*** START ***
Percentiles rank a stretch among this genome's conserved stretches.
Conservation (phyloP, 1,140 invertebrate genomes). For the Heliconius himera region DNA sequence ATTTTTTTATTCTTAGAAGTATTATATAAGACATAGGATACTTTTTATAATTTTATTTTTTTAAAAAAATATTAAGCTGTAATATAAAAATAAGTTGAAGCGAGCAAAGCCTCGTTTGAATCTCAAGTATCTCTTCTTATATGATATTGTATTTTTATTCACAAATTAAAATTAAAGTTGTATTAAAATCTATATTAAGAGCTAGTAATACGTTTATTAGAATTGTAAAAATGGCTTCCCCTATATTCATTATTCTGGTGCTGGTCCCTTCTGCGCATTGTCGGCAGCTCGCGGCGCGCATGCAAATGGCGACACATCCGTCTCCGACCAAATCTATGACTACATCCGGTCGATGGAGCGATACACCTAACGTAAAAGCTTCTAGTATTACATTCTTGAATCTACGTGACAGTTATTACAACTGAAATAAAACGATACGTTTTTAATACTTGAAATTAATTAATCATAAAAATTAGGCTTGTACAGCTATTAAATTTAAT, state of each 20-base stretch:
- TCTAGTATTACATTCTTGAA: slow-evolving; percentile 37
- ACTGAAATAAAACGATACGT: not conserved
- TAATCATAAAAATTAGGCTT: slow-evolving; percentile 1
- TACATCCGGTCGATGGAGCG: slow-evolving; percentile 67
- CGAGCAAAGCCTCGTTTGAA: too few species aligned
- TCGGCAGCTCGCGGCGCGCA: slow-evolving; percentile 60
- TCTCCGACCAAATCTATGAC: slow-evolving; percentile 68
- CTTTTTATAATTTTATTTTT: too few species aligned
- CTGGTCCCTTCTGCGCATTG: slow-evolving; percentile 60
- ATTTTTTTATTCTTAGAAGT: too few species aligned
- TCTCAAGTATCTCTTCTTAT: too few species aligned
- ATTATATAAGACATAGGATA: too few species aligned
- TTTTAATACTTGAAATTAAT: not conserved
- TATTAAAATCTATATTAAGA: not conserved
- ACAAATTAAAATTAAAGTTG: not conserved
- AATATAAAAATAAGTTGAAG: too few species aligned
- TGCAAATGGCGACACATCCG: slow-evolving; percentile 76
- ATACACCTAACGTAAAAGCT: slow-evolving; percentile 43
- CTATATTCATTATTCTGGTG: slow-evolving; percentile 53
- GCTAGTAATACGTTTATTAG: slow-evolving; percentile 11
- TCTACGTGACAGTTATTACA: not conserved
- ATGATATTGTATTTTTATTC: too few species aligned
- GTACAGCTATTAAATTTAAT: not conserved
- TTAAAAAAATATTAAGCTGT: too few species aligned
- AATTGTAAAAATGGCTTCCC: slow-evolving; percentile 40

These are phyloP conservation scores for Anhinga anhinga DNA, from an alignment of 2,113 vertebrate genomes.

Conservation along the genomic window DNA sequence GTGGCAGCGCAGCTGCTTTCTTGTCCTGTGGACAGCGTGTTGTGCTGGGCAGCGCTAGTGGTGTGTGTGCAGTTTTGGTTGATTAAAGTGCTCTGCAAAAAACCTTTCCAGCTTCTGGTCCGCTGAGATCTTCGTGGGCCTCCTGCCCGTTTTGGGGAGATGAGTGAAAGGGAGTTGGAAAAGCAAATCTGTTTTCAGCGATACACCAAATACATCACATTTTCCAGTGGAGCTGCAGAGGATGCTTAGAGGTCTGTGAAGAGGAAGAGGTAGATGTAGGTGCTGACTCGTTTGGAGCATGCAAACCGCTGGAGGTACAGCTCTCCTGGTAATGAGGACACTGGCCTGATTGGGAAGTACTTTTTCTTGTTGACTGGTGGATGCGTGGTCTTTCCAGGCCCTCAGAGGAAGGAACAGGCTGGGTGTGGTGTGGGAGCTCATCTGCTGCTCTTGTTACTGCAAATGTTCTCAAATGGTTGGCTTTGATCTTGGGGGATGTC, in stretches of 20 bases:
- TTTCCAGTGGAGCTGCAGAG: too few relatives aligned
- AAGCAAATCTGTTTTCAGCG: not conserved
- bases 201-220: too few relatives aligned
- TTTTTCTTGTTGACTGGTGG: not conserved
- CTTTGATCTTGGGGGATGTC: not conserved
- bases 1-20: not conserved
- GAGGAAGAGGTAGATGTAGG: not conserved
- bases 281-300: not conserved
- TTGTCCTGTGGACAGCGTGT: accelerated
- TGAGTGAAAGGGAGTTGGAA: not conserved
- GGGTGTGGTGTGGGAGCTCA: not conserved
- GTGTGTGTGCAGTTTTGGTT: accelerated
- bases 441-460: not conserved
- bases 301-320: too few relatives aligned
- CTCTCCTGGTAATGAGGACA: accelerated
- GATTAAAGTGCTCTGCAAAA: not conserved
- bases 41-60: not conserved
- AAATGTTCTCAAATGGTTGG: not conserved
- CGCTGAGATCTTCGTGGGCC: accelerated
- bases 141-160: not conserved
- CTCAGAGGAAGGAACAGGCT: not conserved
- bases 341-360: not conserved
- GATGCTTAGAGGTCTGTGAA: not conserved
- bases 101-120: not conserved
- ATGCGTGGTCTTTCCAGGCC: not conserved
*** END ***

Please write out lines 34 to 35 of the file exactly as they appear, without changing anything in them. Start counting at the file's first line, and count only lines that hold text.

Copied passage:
- CTTTGATCTTGGGGGATGTC: not conserved
- bases 1-20: not conserved